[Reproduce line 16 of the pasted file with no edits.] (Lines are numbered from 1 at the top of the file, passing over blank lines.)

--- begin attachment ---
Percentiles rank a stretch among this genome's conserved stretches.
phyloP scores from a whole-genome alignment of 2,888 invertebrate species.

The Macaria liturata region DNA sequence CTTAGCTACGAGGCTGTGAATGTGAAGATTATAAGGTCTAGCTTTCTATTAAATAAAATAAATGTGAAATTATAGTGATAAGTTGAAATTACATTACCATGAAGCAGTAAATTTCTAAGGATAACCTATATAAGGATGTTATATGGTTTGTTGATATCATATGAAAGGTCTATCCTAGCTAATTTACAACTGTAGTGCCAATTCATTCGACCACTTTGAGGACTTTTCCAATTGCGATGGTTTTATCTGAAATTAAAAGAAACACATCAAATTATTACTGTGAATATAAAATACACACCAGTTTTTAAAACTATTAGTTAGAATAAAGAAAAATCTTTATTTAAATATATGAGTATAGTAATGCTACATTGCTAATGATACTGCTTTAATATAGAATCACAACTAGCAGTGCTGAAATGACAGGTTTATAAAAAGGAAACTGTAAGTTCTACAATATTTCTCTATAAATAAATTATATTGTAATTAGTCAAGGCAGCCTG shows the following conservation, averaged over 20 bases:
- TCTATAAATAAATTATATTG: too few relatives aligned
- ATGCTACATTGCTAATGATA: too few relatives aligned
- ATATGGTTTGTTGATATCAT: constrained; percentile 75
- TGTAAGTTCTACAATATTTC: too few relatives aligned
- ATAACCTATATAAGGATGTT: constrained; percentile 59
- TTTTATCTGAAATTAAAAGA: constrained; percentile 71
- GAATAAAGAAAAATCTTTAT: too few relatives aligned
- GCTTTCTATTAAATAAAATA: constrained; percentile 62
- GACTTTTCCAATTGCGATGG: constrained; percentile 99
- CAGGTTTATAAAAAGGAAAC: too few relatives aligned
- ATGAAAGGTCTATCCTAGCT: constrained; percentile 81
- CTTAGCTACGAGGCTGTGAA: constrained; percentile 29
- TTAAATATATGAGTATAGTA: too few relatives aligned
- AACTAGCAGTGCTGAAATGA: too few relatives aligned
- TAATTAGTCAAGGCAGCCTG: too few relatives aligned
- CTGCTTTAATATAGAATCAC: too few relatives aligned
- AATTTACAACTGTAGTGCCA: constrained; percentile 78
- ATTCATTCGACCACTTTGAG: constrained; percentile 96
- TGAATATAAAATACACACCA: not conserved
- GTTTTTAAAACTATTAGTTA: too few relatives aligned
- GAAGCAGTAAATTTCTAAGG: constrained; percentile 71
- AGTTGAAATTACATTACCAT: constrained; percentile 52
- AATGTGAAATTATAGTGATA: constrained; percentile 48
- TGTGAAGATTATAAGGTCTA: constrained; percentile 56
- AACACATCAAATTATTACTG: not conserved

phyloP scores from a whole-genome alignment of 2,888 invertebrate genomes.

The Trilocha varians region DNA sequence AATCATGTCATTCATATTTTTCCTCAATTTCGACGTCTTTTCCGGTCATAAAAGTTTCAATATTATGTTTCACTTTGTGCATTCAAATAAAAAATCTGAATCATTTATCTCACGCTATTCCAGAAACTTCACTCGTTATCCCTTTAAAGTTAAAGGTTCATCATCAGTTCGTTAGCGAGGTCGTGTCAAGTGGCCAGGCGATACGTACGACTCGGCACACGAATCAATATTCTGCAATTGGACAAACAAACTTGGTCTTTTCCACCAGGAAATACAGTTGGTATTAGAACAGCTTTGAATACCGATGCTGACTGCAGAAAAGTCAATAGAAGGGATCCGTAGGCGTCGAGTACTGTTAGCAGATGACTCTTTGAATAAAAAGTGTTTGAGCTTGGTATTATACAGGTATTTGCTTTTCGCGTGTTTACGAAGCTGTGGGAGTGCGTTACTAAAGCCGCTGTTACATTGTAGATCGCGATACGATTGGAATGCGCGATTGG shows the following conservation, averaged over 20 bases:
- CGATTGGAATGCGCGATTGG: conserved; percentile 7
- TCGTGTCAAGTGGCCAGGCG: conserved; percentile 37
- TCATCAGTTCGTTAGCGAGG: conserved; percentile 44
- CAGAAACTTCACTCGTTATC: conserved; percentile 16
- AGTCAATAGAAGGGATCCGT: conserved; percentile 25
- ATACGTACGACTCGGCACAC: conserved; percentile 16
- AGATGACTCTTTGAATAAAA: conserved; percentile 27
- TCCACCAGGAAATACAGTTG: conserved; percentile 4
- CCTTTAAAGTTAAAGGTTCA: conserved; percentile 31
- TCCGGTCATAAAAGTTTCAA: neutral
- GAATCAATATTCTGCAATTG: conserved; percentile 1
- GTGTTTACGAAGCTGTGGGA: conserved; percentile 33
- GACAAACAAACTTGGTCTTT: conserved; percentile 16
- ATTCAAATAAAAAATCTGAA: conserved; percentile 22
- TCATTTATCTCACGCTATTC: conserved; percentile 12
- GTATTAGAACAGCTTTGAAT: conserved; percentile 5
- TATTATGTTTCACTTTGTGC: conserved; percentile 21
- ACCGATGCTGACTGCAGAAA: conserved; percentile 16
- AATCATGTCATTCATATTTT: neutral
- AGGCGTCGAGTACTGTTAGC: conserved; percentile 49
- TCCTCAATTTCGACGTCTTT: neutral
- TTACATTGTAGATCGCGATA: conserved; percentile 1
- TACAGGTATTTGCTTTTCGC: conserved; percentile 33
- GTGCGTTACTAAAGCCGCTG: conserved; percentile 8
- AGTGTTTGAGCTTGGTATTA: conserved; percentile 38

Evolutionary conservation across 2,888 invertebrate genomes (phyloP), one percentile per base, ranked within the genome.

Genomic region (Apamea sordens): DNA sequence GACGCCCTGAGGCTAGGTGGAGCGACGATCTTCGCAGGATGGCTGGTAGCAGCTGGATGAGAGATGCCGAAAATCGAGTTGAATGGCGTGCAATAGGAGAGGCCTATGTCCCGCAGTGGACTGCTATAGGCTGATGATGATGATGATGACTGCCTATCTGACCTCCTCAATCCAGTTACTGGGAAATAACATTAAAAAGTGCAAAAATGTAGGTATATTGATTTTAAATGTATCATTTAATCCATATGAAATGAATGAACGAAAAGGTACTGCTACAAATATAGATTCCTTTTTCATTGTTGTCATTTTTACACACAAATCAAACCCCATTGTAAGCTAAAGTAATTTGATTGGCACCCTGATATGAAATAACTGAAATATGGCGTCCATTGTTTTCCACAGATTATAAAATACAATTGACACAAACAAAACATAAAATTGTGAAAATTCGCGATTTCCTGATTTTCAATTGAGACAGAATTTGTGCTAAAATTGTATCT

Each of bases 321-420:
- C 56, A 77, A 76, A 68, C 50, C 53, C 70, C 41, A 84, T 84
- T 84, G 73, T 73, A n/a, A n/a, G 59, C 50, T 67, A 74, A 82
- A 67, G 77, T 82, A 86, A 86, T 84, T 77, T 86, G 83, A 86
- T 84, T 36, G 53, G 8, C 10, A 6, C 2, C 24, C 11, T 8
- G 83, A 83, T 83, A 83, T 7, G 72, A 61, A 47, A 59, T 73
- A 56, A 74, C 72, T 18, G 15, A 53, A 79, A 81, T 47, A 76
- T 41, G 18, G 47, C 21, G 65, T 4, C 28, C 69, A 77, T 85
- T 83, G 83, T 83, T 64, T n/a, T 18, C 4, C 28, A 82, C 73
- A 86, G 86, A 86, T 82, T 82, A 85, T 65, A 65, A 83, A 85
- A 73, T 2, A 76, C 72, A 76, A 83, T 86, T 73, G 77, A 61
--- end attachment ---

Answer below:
- TTAAATATATGAGTATAGTA: too few relatives aligned